A recently published article, “The Secret Startup That Saved the Worst Website in America” details some of the problems with the Healthcare.gov launch fiasco that “so bad it nearly broke the Affordable Care Act.”

It also outlines how a small team rewrote much of the software “working as a startup within the government and replacing contractor-made apps with ones costing one-fiftieth of the price.”

A key point is something I’ve written about before, namely that one good programmer equals an infinite number of mediocre ones.

A handful of bright, motivated programmers can easily beat a massive army of corporate drones, middle managers and bureaucrats.

This is related to Brooks’ law, which states that “adding manpower to a late software project makes it later.” Or in other words, “nine women can’t make a baby in one month.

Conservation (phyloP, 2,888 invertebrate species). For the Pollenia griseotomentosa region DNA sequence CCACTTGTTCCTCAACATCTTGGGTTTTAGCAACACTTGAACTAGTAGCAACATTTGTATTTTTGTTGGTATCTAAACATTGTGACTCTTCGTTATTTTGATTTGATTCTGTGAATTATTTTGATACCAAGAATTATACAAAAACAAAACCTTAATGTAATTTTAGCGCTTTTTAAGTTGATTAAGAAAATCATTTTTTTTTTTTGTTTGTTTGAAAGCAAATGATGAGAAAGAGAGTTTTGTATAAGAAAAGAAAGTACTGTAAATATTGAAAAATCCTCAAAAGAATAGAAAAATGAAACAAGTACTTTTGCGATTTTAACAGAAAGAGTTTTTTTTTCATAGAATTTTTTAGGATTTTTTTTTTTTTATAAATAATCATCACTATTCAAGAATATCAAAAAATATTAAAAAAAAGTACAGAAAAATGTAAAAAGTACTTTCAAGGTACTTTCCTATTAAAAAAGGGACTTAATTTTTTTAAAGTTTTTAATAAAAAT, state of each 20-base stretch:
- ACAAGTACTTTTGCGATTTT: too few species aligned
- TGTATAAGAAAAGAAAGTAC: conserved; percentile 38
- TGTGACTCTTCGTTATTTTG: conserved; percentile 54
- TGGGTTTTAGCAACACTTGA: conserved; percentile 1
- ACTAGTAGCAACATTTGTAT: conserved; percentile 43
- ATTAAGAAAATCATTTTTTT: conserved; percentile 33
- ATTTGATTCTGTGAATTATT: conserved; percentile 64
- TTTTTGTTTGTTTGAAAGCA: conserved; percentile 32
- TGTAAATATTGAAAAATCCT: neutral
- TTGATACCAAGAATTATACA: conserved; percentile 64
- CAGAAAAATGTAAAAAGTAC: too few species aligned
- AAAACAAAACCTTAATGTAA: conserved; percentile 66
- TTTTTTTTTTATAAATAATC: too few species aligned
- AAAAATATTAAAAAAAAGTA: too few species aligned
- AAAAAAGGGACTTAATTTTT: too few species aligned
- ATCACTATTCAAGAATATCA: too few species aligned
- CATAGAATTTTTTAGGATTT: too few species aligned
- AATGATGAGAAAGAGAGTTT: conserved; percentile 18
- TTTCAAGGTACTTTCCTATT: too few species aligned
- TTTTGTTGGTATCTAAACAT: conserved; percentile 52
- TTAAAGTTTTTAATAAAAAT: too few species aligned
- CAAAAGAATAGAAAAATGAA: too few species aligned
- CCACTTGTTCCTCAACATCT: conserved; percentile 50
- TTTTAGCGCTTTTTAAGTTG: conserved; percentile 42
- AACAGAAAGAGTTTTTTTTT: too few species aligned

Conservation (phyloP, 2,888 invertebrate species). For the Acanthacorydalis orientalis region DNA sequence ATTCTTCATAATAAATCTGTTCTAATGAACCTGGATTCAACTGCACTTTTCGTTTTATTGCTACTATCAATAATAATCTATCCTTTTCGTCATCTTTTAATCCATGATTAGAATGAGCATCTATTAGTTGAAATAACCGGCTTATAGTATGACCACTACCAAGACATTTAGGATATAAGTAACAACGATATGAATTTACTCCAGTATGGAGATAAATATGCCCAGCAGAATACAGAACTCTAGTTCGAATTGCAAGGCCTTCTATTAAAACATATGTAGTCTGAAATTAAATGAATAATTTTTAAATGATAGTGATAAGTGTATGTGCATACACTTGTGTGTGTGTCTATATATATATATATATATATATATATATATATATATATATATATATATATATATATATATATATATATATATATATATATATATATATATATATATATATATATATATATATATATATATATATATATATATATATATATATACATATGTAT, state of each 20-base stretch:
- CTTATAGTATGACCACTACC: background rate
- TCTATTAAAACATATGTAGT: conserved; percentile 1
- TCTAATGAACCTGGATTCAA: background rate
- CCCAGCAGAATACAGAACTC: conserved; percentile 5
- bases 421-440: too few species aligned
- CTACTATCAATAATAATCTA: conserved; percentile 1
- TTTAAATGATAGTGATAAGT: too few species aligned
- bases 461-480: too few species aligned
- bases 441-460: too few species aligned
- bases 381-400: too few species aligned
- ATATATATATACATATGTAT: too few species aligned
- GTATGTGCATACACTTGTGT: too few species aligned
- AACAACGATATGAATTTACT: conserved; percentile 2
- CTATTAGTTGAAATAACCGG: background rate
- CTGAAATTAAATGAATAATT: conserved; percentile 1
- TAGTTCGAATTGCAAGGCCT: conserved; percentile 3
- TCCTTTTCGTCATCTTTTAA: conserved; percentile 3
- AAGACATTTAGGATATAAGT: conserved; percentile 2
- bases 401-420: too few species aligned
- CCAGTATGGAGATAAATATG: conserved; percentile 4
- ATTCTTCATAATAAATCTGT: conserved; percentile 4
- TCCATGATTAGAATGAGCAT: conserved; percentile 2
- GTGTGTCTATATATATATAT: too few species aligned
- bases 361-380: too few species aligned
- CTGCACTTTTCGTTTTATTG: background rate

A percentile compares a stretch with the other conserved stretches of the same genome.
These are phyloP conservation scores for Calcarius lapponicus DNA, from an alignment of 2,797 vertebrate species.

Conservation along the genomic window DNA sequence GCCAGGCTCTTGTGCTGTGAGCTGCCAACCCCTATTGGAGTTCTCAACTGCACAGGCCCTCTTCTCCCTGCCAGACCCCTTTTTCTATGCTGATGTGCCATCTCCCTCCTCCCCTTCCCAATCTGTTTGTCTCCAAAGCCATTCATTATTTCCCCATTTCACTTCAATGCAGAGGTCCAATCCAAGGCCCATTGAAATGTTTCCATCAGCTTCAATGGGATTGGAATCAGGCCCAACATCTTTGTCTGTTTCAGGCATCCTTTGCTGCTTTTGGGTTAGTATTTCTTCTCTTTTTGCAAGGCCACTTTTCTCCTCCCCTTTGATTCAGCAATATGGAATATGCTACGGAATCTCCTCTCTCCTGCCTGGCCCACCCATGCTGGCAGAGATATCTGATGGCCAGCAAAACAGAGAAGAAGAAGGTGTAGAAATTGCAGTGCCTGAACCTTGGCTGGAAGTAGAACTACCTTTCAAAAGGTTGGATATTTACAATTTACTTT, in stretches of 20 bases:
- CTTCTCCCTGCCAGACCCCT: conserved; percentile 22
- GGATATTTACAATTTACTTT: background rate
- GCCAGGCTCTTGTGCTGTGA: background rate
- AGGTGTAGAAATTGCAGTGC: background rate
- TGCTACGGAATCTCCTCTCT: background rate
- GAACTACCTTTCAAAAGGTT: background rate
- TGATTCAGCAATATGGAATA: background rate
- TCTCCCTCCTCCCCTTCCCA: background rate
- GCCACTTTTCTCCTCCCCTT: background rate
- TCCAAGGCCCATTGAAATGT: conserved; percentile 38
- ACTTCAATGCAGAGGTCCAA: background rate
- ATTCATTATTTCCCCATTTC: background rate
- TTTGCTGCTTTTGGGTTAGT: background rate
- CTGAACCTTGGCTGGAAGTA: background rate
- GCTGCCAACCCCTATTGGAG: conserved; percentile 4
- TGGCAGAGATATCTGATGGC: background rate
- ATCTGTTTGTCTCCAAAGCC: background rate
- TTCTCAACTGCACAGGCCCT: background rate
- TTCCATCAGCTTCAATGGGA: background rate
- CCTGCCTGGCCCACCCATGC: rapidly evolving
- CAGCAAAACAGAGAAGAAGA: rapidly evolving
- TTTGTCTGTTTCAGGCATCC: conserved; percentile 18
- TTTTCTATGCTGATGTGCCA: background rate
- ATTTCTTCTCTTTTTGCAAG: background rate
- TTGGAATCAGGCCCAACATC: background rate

“The government’s method of running software turned on a sequential design strategy known as “the waterfall”: a central calendar, the Gantt chart to end all Gantt charts, that promulgated when every task would finish. The government tried running software development as a bureaucratic process, with project managers managing project managers, and the whole thing broke.”
This is pretty much the exact opposite of how you want to manage software development. In fact, it is #1 on my list of Top 5 Software Project Management Mistakes.

Kudos to the “Marketplace Lite team” at Healthcare.gov that did America a great service by helping to teach the government how to build software The Right Way™ :-)